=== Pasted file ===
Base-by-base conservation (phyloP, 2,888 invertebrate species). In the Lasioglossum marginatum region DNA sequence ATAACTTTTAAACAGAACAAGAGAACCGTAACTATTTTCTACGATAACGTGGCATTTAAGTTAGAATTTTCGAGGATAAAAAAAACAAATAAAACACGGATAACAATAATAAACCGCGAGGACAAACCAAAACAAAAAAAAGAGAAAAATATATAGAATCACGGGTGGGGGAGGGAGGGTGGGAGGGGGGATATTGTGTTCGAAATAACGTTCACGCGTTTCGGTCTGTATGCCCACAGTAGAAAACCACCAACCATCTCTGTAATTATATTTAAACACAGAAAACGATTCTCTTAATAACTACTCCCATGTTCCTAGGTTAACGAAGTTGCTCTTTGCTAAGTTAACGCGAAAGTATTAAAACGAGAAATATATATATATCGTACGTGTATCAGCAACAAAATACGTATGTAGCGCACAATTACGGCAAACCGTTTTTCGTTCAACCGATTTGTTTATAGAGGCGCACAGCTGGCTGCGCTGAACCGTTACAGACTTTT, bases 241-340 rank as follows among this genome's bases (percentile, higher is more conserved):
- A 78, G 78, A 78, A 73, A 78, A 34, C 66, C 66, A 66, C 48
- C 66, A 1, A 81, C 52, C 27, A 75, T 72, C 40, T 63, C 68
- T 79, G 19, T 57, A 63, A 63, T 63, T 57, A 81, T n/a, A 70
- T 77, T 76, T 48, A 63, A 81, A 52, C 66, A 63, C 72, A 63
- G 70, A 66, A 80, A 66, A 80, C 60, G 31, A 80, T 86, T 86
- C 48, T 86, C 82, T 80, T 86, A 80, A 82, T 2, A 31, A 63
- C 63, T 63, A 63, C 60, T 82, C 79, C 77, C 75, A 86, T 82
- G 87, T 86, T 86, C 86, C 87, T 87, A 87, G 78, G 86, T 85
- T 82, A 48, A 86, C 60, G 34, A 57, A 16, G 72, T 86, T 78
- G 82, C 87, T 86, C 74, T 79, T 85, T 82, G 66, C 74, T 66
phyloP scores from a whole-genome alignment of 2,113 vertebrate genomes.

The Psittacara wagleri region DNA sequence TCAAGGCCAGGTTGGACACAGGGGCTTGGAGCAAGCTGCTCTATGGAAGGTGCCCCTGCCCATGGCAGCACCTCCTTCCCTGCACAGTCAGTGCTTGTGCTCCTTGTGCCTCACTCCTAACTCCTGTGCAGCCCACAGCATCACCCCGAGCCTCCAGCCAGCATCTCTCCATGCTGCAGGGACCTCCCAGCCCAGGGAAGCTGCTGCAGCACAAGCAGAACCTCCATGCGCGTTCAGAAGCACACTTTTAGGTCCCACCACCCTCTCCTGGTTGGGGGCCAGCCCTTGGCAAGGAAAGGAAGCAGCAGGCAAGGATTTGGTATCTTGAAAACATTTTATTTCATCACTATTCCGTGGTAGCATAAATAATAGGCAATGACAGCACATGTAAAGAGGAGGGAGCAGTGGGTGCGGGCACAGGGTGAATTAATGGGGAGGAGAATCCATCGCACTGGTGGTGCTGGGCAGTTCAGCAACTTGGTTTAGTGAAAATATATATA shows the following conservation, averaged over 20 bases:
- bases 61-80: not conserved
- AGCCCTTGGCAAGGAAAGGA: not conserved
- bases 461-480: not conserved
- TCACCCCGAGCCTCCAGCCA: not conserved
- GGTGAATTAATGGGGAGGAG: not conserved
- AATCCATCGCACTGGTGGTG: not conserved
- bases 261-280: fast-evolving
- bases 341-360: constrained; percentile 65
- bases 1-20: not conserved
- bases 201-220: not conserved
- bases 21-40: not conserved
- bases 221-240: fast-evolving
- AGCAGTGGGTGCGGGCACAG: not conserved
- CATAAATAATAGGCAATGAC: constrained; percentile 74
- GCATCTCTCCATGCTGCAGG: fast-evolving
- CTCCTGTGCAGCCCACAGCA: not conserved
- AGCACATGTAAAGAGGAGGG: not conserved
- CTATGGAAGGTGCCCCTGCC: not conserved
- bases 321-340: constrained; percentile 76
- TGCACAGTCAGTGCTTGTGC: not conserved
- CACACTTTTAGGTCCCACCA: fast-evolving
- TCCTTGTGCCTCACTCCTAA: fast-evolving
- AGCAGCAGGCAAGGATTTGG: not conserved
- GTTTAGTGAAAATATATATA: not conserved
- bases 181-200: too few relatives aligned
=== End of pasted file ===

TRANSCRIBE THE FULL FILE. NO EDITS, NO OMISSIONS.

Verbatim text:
Base-by-base conservation (phyloP, 2,888 invertebrate species). In the Lasioglossum marginatum region DNA sequence ATAACTTTTAAACAGAACAAGAGAACCGTAACTATTTTCTACGATAACGTGGCATTTAAGTTAGAATTTTCGAGGATAAAAAAAACAAATAAAACACGGATAACAATAATAAACCGCGAGGACAAACCAAAACAAAAAAAAGAGAAAAATATATAGAATCACGGGTGGGGGAGGGAGGGTGGGAGGGGGGATATTGTGTTCGAAATAACGTTCACGCGTTTCGGTCTGTATGCCCACAGTAGAAAACCACCAACCATCTCTGTAATTATATTTAAACACAGAAAACGATTCTCTTAATAACTACTCCCATGTTCCTAGGTTAACGAAGTTGCTCTTTGCTAAGTTAACGCGAAAGTATTAAAACGAGAAATATATATATATCGTACGTGTATCAGCAACAAAATACGTATGTAGCGCACAATTACGGCAAACCGTTTTTCGTTCAACCGATTTGTTTATAGAGGCGCACAGCTGGCTGCGCTGAACCGTTACAGACTTTT, bases 241-340 rank as follows among this genome's bases (percentile, higher is more conserved):
- A 78, G 78, A 78, A 73, A 78, A 34, C 66, C 66, A 66, C 48
- C 66, A 1, A 81, C 52, C 27, A 75, T 72, C 40, T 63, C 68
- T 79, G 19, T 57, A 63, A 63, T 63, T 57, A 81, T n/a, A 70
- T 77, T 76, T 48, A 63, A 81, A 52, C 66, A 63, C 72, A 63
- G 70, A 66, A 80, A 66, A 80, C 60, G 31, A 80, T 86, T 86
- C 48, T 86, C 82, T 80, T 86, A 80, A 82, T 2, A 31, A 63
- C 63, T 63, A 63, C 60, T 82, C 79, C 77, C 75, A 86, T 82
- G 87, T 86, T 86, C 86, C 87, T 87, A 87, G 78, G 86, T 85
- T 82, A 48, A 86, C 60, G 34, A 57, A 16, G 72, T 86, T 78
- G 82, C 87, T 86, C 74, T 79, T 85, T 82, G 66, C 74, T 66
phyloP scores from a whole-genome alignment of 2,113 vertebrate genomes.

The Psittacara wagleri region DNA sequence TCAAGGCCAGGTTGGACACAGGGGCTTGGAGCAAGCTGCTCTATGGAAGGTGCCCCTGCCCATGGCAGCACCTCCTTCCCTGCACAGTCAGTGCTTGTGCTCCTTGTGCCTCACTCCTAACTCCTGTGCAGCCCACAGCATCACCCCGAGCCTCCAGCCAGCATCTCTCCATGCTGCAGGGACCTCCCAGCCCAGGGAAGCTGCTGCAGCACAAGCAGAACCTCCATGCGCGTTCAGAAGCACACTTTTAGGTCCCACCACCCTCTCCTGGTTGGGGGCCAGCCCTTGGCAAGGAAAGGAAGCAGCAGGCAAGGATTTGGTATCTTGAAAACATTTTATTTCATCACTATTCCGTGGTAGCATAAATAATAGGCAATGACAGCACATGTAAAGAGGAGGGAGCAGTGGGTGCGGGCACAGGGTGAATTAATGGGGAGGAGAATCCATCGCACTGGTGGTGCTGGGCAGTTCAGCAACTTGGTTTAGTGAAAATATATATA shows the following conservation, averaged over 20 bases:
- bases 61-80: not conserved
- AGCCCTTGGCAAGGAAAGGA: not conserved
- bases 461-480: not conserved
- TCACCCCGAGCCTCCAGCCA: not conserved
- GGTGAATTAATGGGGAGGAG: not conserved
- AATCCATCGCACTGGTGGTG: not conserved
- bases 261-280: fast-evolving
- bases 341-360: constrained; percentile 65
- bases 1-20: not conserved
- bases 201-220: not conserved
- bases 21-40: not conserved
- bases 221-240: fast-evolving
- AGCAGTGGGTGCGGGCACAG: not conserved
- CATAAATAATAGGCAATGAC: constrained; percentile 74
- GCATCTCTCCATGCTGCAGG: fast-evolving
- CTCCTGTGCAGCCCACAGCA: not conserved
- AGCACATGTAAAGAGGAGGG: not conserved
- CTATGGAAGGTGCCCCTGCC: not conserved
- bases 321-340: constrained; percentile 76
- TGCACAGTCAGTGCTTGTGC: not conserved
- CACACTTTTAGGTCCCACCA: fast-evolving
- TCCTTGTGCCTCACTCCTAA: fast-evolving
- AGCAGCAGGCAAGGATTTGG: not conserved
- GTTTAGTGAAAATATATATA: not conserved
- bases 181-200: too few relatives aligned